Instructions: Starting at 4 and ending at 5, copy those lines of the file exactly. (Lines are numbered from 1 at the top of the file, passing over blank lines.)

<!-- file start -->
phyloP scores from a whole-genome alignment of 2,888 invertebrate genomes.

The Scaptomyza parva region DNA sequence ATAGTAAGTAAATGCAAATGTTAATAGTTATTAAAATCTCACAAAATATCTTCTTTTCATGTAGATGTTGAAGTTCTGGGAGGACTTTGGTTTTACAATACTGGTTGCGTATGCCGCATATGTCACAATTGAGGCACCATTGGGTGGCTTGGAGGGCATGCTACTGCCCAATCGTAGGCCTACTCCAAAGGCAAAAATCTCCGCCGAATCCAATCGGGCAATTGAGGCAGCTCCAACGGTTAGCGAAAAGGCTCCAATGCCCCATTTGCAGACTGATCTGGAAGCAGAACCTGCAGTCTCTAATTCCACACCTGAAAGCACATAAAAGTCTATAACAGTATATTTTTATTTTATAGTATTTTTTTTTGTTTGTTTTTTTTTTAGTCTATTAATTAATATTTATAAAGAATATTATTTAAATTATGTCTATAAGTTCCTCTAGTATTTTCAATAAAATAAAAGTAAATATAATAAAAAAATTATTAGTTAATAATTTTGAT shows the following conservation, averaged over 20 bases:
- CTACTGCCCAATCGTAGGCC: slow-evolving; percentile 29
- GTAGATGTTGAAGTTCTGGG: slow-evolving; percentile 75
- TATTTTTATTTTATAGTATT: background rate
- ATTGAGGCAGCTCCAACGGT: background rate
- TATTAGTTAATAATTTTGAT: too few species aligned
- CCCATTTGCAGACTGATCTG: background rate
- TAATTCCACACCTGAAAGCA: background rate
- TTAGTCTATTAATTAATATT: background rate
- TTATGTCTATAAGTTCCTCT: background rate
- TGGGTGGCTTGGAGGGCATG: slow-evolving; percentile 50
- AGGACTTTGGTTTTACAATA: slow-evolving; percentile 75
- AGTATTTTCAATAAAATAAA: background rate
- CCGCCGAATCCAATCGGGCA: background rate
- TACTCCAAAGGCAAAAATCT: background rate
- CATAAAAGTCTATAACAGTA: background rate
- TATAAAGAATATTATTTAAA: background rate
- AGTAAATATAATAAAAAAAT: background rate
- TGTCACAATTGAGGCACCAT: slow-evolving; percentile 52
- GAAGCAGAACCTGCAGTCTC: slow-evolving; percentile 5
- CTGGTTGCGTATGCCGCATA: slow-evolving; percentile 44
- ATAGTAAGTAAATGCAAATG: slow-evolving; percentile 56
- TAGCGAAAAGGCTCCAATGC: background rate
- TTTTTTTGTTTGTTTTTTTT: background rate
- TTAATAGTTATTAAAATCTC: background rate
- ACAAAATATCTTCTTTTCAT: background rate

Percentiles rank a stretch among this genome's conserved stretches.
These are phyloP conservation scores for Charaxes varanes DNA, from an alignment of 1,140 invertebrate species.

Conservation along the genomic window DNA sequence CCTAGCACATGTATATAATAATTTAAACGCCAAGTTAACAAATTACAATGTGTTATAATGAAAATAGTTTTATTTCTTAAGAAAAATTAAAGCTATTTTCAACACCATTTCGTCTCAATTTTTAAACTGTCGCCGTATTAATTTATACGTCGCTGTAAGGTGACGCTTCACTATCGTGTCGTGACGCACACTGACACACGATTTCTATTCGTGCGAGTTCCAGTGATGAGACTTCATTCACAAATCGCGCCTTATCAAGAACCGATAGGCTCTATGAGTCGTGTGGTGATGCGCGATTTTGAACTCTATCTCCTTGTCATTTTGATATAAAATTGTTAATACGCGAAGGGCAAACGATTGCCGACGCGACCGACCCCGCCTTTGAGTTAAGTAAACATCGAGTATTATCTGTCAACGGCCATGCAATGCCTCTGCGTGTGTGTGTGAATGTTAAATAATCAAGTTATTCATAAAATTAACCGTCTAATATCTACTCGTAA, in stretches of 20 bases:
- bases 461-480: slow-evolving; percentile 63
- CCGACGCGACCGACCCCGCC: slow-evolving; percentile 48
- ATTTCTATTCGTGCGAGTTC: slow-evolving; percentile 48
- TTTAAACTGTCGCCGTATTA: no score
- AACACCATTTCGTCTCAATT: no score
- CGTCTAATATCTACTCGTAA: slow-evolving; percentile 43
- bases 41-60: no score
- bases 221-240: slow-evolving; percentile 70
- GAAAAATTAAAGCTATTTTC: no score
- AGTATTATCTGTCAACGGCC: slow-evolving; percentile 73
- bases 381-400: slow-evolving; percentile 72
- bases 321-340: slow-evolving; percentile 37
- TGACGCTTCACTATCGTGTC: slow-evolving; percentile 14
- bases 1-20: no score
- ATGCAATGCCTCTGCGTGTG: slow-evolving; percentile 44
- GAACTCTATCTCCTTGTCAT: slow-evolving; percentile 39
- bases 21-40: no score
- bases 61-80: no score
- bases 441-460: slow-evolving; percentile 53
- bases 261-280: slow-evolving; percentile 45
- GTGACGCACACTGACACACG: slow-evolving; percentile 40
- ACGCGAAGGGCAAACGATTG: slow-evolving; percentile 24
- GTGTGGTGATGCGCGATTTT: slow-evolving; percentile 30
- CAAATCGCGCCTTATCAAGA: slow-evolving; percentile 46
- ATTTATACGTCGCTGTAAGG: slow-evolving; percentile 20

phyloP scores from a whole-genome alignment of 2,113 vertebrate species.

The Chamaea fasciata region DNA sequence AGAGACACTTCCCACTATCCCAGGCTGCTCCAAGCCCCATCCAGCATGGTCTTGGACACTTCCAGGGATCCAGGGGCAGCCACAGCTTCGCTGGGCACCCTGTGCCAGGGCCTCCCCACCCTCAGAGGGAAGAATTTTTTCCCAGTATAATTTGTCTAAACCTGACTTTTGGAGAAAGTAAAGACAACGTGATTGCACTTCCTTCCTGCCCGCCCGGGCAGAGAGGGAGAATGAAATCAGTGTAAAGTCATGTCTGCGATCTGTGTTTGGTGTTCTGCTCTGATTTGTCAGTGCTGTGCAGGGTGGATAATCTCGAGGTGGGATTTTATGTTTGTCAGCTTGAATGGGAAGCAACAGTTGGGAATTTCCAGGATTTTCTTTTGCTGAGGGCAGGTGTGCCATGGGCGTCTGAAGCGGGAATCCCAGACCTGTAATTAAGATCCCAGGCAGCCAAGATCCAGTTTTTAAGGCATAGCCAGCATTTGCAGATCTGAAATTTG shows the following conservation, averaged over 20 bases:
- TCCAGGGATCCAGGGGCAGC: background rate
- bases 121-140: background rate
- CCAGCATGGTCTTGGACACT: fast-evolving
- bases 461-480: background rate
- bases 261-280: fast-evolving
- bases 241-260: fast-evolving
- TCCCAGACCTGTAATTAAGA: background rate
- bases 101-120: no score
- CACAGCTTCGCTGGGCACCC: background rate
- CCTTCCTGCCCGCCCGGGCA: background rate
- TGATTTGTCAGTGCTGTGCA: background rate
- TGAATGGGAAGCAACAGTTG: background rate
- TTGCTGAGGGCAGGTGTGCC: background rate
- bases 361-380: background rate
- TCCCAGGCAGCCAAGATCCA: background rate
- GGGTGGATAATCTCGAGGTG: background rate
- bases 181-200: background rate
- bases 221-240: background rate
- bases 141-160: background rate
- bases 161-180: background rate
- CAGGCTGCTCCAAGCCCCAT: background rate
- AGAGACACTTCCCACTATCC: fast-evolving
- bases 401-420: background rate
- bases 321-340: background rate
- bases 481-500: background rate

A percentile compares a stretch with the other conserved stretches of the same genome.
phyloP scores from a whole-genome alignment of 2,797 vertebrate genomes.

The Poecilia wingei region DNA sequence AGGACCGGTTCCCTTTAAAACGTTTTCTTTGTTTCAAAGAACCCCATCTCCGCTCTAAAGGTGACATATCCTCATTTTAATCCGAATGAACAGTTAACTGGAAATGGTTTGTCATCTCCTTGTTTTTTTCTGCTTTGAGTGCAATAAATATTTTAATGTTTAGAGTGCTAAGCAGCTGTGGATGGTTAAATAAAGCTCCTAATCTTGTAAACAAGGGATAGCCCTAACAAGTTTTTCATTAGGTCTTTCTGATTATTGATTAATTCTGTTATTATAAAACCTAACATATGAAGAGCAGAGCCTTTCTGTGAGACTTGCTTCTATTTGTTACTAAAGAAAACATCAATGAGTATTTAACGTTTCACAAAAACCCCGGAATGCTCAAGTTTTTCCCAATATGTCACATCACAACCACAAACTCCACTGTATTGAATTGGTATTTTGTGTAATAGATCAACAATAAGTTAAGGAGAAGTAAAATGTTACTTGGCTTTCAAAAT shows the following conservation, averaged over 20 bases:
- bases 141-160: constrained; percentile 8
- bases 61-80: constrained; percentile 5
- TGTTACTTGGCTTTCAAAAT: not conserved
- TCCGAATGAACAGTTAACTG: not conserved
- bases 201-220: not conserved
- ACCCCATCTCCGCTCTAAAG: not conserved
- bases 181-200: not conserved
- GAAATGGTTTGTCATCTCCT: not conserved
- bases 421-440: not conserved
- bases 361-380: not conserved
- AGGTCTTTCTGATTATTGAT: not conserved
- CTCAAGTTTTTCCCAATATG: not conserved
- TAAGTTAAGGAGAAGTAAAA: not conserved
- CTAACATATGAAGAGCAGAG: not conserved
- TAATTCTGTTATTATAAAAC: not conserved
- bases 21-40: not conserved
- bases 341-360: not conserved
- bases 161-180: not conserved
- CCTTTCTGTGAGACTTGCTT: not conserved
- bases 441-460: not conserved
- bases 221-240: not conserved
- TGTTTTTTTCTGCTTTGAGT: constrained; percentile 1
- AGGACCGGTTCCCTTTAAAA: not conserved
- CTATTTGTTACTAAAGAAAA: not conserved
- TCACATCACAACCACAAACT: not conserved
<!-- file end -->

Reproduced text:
- GTAGATGTTGAAGTTCTGGG: slow-evolving; percentile 75
- TATTTTTATTTTATAGTATT: background rate